The American Jewish Historical Society

It is during this period of increased Jewish immigration from Eastern Europe amid rising industrialization and the populist backlash that the American Jewish Historical Society was founded in 1892 to preserve and disseminate Jewish American history.  The professionalization of knowledge was part of the larger pattern of institutionalizing and specializing in subjects and disciplines during the late nineteenth century.  Its first two presidents were Oscar S. Straus, future Secretary of Commerce and Labor, and Cyrus Adler, a scholar of archaeology and Semitics at the Smithsonian Institution.  Also on the committee were prominent Jewish men from New York, Philadelphia, Baltimore, Chicago, Cincinnati, Galveston, and San Francisco.[1]  Similar to the Anglo-Jewish Exhibit in London in 1887, the Jewish Historical Society called for their own American Jewish Historical Exhibition.  As reported in the New York Tribune on June 30, 1901, the executive committee had already begun its work on determining a location for the exhibit, publicity, creating a bibliography and finding an office for the exhibition staff.[2]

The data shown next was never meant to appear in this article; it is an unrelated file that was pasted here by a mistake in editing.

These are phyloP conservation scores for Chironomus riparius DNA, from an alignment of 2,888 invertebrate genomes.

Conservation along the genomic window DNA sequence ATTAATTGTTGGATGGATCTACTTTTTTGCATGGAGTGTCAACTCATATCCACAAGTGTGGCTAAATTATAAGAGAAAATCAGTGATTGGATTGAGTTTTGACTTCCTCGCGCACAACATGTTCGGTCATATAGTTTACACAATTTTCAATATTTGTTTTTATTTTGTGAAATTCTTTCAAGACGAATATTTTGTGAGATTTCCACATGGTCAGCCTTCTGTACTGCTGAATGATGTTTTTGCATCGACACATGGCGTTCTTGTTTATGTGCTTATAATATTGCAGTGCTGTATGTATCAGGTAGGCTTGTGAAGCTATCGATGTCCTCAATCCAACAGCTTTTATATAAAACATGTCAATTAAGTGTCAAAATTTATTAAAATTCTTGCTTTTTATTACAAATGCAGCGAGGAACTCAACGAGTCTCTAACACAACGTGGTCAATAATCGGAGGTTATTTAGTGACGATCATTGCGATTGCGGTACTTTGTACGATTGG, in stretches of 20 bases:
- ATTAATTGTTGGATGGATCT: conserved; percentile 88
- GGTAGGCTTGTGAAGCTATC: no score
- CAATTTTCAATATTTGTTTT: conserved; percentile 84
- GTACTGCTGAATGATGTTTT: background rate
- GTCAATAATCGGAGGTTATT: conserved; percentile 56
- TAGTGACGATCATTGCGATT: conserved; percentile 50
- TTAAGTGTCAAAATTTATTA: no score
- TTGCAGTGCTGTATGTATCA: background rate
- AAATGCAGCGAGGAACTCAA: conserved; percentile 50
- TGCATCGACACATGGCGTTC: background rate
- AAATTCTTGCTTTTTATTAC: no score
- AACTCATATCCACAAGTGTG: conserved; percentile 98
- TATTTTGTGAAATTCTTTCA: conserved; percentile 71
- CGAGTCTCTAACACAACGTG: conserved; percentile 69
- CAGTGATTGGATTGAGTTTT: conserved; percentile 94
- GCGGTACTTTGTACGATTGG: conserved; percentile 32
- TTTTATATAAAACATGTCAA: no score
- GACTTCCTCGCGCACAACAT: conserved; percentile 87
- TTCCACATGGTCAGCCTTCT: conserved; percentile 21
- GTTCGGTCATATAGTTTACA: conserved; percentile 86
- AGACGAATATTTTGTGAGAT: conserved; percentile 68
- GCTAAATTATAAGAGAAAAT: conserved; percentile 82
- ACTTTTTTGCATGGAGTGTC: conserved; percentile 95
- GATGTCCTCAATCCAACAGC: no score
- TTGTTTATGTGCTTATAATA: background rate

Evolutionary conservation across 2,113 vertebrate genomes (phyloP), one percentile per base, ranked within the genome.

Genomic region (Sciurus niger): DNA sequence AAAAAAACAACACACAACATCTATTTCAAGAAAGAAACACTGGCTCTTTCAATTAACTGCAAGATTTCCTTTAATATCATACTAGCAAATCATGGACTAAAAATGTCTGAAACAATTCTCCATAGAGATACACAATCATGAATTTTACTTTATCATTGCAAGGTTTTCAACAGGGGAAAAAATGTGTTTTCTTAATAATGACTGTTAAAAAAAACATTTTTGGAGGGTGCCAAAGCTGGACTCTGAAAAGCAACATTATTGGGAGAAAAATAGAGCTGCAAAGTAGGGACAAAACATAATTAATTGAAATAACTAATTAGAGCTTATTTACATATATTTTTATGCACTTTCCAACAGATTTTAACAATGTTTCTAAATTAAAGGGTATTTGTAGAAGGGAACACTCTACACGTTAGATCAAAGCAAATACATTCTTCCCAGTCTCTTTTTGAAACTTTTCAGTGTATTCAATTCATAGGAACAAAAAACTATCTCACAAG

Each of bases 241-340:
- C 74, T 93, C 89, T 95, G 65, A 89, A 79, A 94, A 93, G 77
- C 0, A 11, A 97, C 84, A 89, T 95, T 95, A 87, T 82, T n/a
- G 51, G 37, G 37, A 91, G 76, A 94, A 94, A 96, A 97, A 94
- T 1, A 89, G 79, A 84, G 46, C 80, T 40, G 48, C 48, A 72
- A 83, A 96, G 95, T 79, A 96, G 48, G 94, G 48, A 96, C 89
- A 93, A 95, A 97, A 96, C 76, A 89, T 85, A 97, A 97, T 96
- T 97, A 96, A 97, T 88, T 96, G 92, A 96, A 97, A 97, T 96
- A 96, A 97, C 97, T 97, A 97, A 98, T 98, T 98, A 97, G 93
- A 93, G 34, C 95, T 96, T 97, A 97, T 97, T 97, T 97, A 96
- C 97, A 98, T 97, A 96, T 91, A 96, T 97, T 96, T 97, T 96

[1] “A Jewish Exhibition: Movement Started To Have One in New York During the Coming Winter.” 1901. New York Times (1857-1922), Jun 27, 1901.

[2] “For a Jewish Historical Exhibition.” 1901. New - York Tribune (1900-1910), Jun 30, 1901.